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The information on this site is provided as an information resource only, and is not to be used or relied on for any diagnostic or treatment purposes. Please speak to your doctor to treat any medical condition. Information on this site is not intended to be patient education, does not create any patient-physician relationship, and should not be used as a substitute for professional diagnosis and treatment.

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Can You Get Rid of an Indented Scar?

Can You Get Rid of an Indented Scar?

Although scarring is a natural and necessary phase of healing, this process sometimes leaves indentations, puckering, or pockmarking where the tissue below the skin has been damaged or lost. These are called atrophic scars, most commonly caused by acne, injury, and surgery. Although some level of scarring may be permanent, there are safe topical treatments available to help restore this underlying tissue and smooth the surface of the skin to reduce the appearance of scars. These treatments include a blend of vitamins and nutrients that have demonstrated a significant clinical benefit to skin healing and scar reduction.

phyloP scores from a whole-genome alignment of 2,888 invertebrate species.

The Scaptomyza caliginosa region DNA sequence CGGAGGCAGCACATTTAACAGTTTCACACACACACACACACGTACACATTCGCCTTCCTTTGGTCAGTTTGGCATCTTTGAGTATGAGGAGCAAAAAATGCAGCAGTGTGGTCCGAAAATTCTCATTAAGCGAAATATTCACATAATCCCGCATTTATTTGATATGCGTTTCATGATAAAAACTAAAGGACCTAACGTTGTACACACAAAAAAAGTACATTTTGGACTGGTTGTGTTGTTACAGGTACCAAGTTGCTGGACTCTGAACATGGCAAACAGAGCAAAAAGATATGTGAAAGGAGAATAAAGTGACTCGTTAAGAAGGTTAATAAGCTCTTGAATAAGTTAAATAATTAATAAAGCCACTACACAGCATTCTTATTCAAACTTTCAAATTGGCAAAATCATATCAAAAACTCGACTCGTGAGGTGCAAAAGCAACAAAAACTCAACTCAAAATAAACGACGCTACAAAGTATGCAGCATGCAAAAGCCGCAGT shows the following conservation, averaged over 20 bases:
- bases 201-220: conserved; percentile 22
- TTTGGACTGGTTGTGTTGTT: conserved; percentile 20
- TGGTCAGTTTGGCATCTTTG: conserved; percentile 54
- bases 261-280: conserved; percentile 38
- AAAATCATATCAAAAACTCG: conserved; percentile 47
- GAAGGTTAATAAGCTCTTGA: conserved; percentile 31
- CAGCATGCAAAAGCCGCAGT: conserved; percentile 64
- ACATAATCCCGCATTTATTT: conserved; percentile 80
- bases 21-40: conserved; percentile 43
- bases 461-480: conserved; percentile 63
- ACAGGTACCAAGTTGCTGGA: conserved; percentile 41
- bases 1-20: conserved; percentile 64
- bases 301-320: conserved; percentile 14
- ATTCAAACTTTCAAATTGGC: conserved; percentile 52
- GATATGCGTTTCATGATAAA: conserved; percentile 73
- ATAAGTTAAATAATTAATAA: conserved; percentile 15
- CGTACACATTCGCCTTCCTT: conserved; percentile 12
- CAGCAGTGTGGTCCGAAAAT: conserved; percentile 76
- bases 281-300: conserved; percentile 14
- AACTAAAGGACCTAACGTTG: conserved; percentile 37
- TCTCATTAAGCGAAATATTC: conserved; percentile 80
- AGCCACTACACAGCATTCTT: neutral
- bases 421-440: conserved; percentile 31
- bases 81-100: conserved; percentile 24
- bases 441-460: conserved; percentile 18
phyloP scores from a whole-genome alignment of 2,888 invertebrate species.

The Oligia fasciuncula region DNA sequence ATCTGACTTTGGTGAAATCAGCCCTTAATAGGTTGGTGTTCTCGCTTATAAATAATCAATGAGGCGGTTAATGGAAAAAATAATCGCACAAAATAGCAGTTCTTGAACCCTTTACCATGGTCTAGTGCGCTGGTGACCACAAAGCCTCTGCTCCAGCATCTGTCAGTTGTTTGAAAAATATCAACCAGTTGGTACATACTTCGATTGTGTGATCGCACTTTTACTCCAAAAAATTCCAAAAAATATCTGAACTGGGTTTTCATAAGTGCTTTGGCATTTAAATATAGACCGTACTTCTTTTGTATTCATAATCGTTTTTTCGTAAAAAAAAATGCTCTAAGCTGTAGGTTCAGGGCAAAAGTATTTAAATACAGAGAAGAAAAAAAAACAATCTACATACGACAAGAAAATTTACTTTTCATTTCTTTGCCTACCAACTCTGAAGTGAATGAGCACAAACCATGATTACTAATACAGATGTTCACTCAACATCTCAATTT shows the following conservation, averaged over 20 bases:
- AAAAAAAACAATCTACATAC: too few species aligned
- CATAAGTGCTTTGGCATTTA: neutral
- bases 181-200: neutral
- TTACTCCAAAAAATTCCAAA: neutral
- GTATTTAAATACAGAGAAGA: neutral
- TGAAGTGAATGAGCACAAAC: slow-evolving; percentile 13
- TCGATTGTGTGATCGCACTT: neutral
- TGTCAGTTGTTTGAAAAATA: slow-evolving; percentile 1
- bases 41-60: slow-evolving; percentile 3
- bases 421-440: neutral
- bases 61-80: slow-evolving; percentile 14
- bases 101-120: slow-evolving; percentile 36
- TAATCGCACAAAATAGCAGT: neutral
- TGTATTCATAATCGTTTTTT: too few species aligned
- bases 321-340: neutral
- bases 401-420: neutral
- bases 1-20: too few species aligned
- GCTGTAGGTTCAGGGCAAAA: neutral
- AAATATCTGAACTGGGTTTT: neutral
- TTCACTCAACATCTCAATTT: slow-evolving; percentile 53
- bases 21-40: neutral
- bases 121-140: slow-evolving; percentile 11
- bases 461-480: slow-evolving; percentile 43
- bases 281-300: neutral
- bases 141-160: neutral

Scars and Skin Form Differently

Scar tissue is built from the same collagen protein as normal skin, but the fibers are arranged differently. Where natural skin is a somewhat randomly assorted matrix, which allows sweat glands and hair follicles to form, scar tissue fibers are arranged in strong, though less flexible, parallel layers that do not allow for sweat glands or hair follicles.

When skin is damaged by injury, surgery, or acne, the skin layers are forcibly separated. Once the interference is removed or resolved, the skin immediately begins to generate new cells, adding fibers of collagen in roughly diagonal rows. Many factors affect the speed of this process, as well as what kind of scar eventually forms.

Minimizing Scars as they Heal

While the scar is forming, the layers of skin that come together may not align properly if the wound moves too much, or the skin becomes too dry or too damp. Therefore, during the healing process, it is important to both immobilize the area to maintain proper alignment, and to ensure that the skin along the edges does not dry out or become too moist.

Using a properly formulated scar treatment, such as InviCible Scars, as directed during the healing process helps to maintain proper elasticity while also feeding the skin vitamins and nutrients that are essential for healing.

InviCible Advanced Scar Therapy includes vitamin C, licorice, and aloe vera to completely heal the area, and restore elasticity and skin tone, as well as silicone and essential fatty acids to reduce skin pocking and indentation.

For years, vitamin E was used topically as well, but this has recently been discouraged by dermatology experts as it can cause skin irritation. Other ingredients to avoid include hydroquinone, Kojic acid, and anything with fragrance or preservatives.

Reducing Scars after Healing